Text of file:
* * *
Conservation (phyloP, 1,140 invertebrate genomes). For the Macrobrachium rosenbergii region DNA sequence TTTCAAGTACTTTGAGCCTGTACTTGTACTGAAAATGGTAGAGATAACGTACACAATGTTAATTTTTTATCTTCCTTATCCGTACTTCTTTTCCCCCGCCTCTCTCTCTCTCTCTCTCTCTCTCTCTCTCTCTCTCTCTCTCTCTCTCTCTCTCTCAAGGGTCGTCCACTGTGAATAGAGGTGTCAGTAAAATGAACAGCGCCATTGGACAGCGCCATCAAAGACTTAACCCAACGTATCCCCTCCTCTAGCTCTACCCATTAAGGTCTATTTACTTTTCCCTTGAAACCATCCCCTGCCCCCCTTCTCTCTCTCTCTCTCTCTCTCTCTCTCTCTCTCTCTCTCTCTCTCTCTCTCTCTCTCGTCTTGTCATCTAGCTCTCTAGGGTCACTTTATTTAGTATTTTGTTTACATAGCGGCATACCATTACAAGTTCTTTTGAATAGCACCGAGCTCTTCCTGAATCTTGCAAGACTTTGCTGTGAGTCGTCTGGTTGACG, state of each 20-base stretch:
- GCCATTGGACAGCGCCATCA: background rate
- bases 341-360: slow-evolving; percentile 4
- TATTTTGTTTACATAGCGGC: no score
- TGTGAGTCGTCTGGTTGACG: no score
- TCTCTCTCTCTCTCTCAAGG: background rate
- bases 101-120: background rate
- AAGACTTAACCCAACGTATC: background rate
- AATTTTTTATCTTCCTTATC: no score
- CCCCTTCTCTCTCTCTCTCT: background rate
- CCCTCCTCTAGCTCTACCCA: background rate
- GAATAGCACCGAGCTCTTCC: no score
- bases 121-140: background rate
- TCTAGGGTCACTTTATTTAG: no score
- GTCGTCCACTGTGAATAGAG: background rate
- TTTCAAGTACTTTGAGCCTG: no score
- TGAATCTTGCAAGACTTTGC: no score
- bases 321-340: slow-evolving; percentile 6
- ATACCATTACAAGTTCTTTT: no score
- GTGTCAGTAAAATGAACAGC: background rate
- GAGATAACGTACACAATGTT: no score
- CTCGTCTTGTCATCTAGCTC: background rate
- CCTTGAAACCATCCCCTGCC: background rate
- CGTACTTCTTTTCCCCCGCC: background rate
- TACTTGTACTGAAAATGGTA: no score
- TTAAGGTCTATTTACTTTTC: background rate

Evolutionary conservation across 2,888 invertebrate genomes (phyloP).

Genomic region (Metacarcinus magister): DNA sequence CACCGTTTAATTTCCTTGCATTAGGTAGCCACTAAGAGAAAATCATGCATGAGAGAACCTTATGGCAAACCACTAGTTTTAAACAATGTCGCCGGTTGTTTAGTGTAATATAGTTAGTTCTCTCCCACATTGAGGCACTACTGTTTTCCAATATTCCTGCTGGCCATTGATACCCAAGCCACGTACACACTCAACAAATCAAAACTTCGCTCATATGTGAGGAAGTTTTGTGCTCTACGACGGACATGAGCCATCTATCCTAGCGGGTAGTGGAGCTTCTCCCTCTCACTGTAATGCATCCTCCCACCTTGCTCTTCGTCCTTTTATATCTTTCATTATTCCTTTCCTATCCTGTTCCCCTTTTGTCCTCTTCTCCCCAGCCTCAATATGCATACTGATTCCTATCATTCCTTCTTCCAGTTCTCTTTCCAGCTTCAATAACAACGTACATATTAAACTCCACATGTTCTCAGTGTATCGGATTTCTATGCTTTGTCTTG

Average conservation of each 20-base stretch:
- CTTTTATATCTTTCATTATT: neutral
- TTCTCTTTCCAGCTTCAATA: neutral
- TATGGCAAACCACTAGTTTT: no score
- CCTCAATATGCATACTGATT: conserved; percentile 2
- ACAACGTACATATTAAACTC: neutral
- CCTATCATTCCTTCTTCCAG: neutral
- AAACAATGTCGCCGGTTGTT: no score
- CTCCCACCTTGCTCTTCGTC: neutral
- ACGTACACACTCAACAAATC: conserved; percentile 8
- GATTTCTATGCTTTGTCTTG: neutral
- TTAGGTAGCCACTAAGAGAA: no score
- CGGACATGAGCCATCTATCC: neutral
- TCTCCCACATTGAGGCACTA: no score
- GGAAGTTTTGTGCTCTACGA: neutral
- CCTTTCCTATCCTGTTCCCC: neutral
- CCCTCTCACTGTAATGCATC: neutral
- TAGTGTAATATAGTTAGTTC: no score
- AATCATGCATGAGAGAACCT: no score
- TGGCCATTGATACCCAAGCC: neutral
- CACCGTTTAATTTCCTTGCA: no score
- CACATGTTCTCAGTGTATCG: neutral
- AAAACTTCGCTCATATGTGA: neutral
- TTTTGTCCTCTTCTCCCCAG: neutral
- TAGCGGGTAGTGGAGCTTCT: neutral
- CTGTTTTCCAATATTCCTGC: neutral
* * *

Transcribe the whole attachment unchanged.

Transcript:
Conservation (phyloP, 1,140 invertebrate genomes). For the Macrobrachium rosenbergii region DNA sequence TTTCAAGTACTTTGAGCCTGTACTTGTACTGAAAATGGTAGAGATAACGTACACAATGTTAATTTTTTATCTTCCTTATCCGTACTTCTTTTCCCCCGCCTCTCTCTCTCTCTCTCTCTCTCTCTCTCTCTCTCTCTCTCTCTCTCTCTCTCTCTCAAGGGTCGTCCACTGTGAATAGAGGTGTCAGTAAAATGAACAGCGCCATTGGACAGCGCCATCAAAGACTTAACCCAACGTATCCCCTCCTCTAGCTCTACCCATTAAGGTCTATTTACTTTTCCCTTGAAACCATCCCCTGCCCCCCTTCTCTCTCTCTCTCTCTCTCTCTCTCTCTCTCTCTCTCTCTCTCTCTCTCTCTCTCTCGTCTTGTCATCTAGCTCTCTAGGGTCACTTTATTTAGTATTTTGTTTACATAGCGGCATACCATTACAAGTTCTTTTGAATAGCACCGAGCTCTTCCTGAATCTTGCAAGACTTTGCTGTGAGTCGTCTGGTTGACG, state of each 20-base stretch:
- GCCATTGGACAGCGCCATCA: background rate
- bases 341-360: slow-evolving; percentile 4
- TATTTTGTTTACATAGCGGC: no score
- TGTGAGTCGTCTGGTTGACG: no score
- TCTCTCTCTCTCTCTCAAGG: background rate
- bases 101-120: background rate
- AAGACTTAACCCAACGTATC: background rate
- AATTTTTTATCTTCCTTATC: no score
- CCCCTTCTCTCTCTCTCTCT: background rate
- CCCTCCTCTAGCTCTACCCA: background rate
- GAATAGCACCGAGCTCTTCC: no score
- bases 121-140: background rate
- TCTAGGGTCACTTTATTTAG: no score
- GTCGTCCACTGTGAATAGAG: background rate
- TTTCAAGTACTTTGAGCCTG: no score
- TGAATCTTGCAAGACTTTGC: no score
- bases 321-340: slow-evolving; percentile 6
- ATACCATTACAAGTTCTTTT: no score
- GTGTCAGTAAAATGAACAGC: background rate
- GAGATAACGTACACAATGTT: no score
- CTCGTCTTGTCATCTAGCTC: background rate
- CCTTGAAACCATCCCCTGCC: background rate
- CGTACTTCTTTTCCCCCGCC: background rate
- TACTTGTACTGAAAATGGTA: no score
- TTAAGGTCTATTTACTTTTC: background rate

Evolutionary conservation across 2,888 invertebrate genomes (phyloP).

Genomic region (Metacarcinus magister): DNA sequence CACCGTTTAATTTCCTTGCATTAGGTAGCCACTAAGAGAAAATCATGCATGAGAGAACCTTATGGCAAACCACTAGTTTTAAACAATGTCGCCGGTTGTTTAGTGTAATATAGTTAGTTCTCTCCCACATTGAGGCACTACTGTTTTCCAATATTCCTGCTGGCCATTGATACCCAAGCCACGTACACACTCAACAAATCAAAACTTCGCTCATATGTGAGGAAGTTTTGTGCTCTACGACGGACATGAGCCATCTATCCTAGCGGGTAGTGGAGCTTCTCCCTCTCACTGTAATGCATCCTCCCACCTTGCTCTTCGTCCTTTTATATCTTTCATTATTCCTTTCCTATCCTGTTCCCCTTTTGTCCTCTTCTCCCCAGCCTCAATATGCATACTGATTCCTATCATTCCTTCTTCCAGTTCTCTTTCCAGCTTCAATAACAACGTACATATTAAACTCCACATGTTCTCAGTGTATCGGATTTCTATGCTTTGTCTTG

Average conservation of each 20-base stretch:
- CTTTTATATCTTTCATTATT: neutral
- TTCTCTTTCCAGCTTCAATA: neutral
- TATGGCAAACCACTAGTTTT: no score
- CCTCAATATGCATACTGATT: conserved; percentile 2
- ACAACGTACATATTAAACTC: neutral
- CCTATCATTCCTTCTTCCAG: neutral
- AAACAATGTCGCCGGTTGTT: no score
- CTCCCACCTTGCTCTTCGTC: neutral
- ACGTACACACTCAACAAATC: conserved; percentile 8
- GATTTCTATGCTTTGTCTTG: neutral
- TTAGGTAGCCACTAAGAGAA: no score
- CGGACATGAGCCATCTATCC: neutral
- TCTCCCACATTGAGGCACTA: no score
- GGAAGTTTTGTGCTCTACGA: neutral
- CCTTTCCTATCCTGTTCCCC: neutral
- CCCTCTCACTGTAATGCATC: neutral
- TAGTGTAATATAGTTAGTTC: no score
- AATCATGCATGAGAGAACCT: no score
- TGGCCATTGATACCCAAGCC: neutral
- CACCGTTTAATTTCCTTGCA: no score
- CACATGTTCTCAGTGTATCG: neutral
- AAAACTTCGCTCATATGTGA: neutral
- TTTTGTCCTCTTCTCCCCAG: neutral
- TAGCGGGTAGTGGAGCTTCT: neutral
- CTGTTTTCCAATATTCCTGC: neutral